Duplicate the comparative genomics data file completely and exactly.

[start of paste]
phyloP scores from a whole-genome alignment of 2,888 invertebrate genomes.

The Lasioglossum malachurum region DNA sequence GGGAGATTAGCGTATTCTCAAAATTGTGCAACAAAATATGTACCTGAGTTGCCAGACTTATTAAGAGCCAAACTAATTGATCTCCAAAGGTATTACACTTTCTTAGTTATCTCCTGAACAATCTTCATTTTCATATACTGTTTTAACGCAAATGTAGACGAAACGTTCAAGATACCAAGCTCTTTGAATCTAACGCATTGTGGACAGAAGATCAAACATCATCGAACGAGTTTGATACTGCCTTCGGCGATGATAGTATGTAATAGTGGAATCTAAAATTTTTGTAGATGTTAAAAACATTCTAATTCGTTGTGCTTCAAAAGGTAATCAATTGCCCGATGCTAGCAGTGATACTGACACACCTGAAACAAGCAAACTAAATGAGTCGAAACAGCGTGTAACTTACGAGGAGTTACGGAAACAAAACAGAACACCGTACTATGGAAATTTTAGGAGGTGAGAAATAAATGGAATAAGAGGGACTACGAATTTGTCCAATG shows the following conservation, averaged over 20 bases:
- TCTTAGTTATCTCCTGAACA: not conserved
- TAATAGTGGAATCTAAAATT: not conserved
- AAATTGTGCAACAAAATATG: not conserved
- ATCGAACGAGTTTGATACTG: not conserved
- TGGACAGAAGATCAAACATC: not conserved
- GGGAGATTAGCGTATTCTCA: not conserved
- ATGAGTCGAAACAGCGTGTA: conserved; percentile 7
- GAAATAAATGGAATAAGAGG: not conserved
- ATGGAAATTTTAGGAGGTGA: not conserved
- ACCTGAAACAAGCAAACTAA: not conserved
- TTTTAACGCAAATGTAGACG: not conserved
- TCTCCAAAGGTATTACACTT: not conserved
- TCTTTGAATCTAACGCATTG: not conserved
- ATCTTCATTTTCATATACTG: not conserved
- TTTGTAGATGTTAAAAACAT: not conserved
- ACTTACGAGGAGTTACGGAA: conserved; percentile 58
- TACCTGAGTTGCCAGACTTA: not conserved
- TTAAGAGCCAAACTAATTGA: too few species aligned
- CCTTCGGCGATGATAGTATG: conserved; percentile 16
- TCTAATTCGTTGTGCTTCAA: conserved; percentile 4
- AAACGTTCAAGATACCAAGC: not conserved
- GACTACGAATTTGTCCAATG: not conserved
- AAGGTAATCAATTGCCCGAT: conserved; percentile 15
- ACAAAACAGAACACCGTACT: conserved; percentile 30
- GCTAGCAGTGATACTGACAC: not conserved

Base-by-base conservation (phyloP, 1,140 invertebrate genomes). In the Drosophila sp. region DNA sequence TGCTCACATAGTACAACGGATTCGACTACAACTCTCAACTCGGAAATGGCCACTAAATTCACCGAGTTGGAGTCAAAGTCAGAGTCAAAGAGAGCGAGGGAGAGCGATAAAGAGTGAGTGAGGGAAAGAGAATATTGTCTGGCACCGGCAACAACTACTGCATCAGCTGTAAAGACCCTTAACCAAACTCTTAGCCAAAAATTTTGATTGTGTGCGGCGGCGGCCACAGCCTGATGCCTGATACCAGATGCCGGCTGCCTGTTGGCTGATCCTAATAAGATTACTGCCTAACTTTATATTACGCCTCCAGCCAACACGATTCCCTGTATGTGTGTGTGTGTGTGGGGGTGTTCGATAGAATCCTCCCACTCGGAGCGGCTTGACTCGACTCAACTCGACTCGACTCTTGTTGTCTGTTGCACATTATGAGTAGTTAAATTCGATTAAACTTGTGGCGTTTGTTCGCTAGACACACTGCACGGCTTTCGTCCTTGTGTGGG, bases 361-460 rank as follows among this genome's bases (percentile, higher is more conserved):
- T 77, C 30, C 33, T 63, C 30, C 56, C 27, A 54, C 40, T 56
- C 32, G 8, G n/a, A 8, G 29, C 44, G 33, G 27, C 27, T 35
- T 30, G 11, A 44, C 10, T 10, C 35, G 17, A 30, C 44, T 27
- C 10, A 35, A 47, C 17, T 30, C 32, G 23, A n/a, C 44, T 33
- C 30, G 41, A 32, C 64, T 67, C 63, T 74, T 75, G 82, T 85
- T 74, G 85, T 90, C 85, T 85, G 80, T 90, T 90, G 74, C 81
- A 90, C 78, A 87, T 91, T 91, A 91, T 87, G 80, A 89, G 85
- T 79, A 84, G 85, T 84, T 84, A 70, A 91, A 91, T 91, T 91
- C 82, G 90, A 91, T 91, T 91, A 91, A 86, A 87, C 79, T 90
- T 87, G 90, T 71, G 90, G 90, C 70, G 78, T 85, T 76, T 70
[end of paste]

phyloP scores from a whole-genome alignment of 2,888 invertebrate genomes.

The Lasioglossum malachurum region DNA sequence GGGAGATTAGCGTATTCTCAAAATTGTGCAACAAAATATGTACCTGAGTTGCCAGACTTATTAAGAGCCAAACTAATTGATCTCCAAAGGTATTACACTTTCTTAGTTATCTCCTGAACAATCTTCATTTTCATATACTGTTTTAACGCAAATGTAGACGAAACGTTCAAGATACCAAGCTCTTTGAATCTAACGCATTGTGGACAGAAGATCAAACATCATCGAACGAGTTTGATACTGCCTTCGGCGATGATAGTATGTAATAGTGGAATCTAAAATTTTTGTAGATGTTAAAAACATTCTAATTCGTTGTGCTTCAAAAGGTAATCAATTGCCCGATGCTAGCAGTGATACTGACACACCTGAAACAAGCAAACTAAATGAGTCGAAACAGCGTGTAACTTACGAGGAGTTACGGAAACAAAACAGAACACCGTACTATGGAAATTTTAGGAGGTGAGAAATAAATGGAATAAGAGGGACTACGAATTTGTCCAATG shows the following conservation, averaged over 20 bases:
- TCTTAGTTATCTCCTGAACA: not conserved
- TAATAGTGGAATCTAAAATT: not conserved
- AAATTGTGCAACAAAATATG: not conserved
- ATCGAACGAGTTTGATACTG: not conserved
- TGGACAGAAGATCAAACATC: not conserved
- GGGAGATTAGCGTATTCTCA: not conserved
- ATGAGTCGAAACAGCGTGTA: conserved; percentile 7
- GAAATAAATGGAATAAGAGG: not conserved
- ATGGAAATTTTAGGAGGTGA: not conserved
- ACCTGAAACAAGCAAACTAA: not conserved
- TTTTAACGCAAATGTAGACG: not conserved
- TCTCCAAAGGTATTACACTT: not conserved
- TCTTTGAATCTAACGCATTG: not conserved
- ATCTTCATTTTCATATACTG: not conserved
- TTTGTAGATGTTAAAAACAT: not conserved
- ACTTACGAGGAGTTACGGAA: conserved; percentile 58
- TACCTGAGTTGCCAGACTTA: not conserved
- TTAAGAGCCAAACTAATTGA: too few species aligned
- CCTTCGGCGATGATAGTATG: conserved; percentile 16
- TCTAATTCGTTGTGCTTCAA: conserved; percentile 4
- AAACGTTCAAGATACCAAGC: not conserved
- GACTACGAATTTGTCCAATG: not conserved
- AAGGTAATCAATTGCCCGAT: conserved; percentile 15
- ACAAAACAGAACACCGTACT: conserved; percentile 30
- GCTAGCAGTGATACTGACAC: not conserved

Base-by-base conservation (phyloP, 1,140 invertebrate genomes). In the Drosophila sp. region DNA sequence TGCTCACATAGTACAACGGATTCGACTACAACTCTCAACTCGGAAATGGCCACTAAATTCACCGAGTTGGAGTCAAAGTCAGAGTCAAAGAGAGCGAGGGAGAGCGATAAAGAGTGAGTGAGGGAAAGAGAATATTGTCTGGCACCGGCAACAACTACTGCATCAGCTGTAAAGACCCTTAACCAAACTCTTAGCCAAAAATTTTGATTGTGTGCGGCGGCGGCCACAGCCTGATGCCTGATACCAGATGCCGGCTGCCTGTTGGCTGATCCTAATAAGATTACTGCCTAACTTTATATTACGCCTCCAGCCAACACGATTCCCTGTATGTGTGTGTGTGTGTGGGGGTGTTCGATAGAATCCTCCCACTCGGAGCGGCTTGACTCGACTCAACTCGACTCGACTCTTGTTGTCTGTTGCACATTATGAGTAGTTAAATTCGATTAAACTTGTGGCGTTTGTTCGCTAGACACACTGCACGGCTTTCGTCCTTGTGTGGG, bases 361-460 rank as follows among this genome's bases (percentile, higher is more conserved):
- T 77, C 30, C 33, T 63, C 30, C 56, C 27, A 54, C 40, T 56
- C 32, G 8, G n/a, A 8, G 29, C 44, G 33, G 27, C 27, T 35
- T 30, G 11, A 44, C 10, T 10, C 35, G 17, A 30, C 44, T 27
- C 10, A 35, A 47, C 17, T 30, C 32, G 23, A n/a, C 44, T 33
- C 30, G 41, A 32, C 64, T 67, C 63, T 74, T 75, G 82, T 85
- T 74, G 85, T 90, C 85, T 85, G 80, T 90, T 90, G 74, C 81
- A 90, C 78, A 87, T 91, T 91, A 91, T 87, G 80, A 89, G 85
- T 79, A 84, G 85, T 84, T 84, A 70, A 91, A 91, T 91, T 91
- C 82, G 90, A 91, T 91, T 91, A 91, A 86, A 87, C 79, T 90
- T 87, G 90, T 71, G 90, G 90, C 70, G 78, T 85, T 76, T 70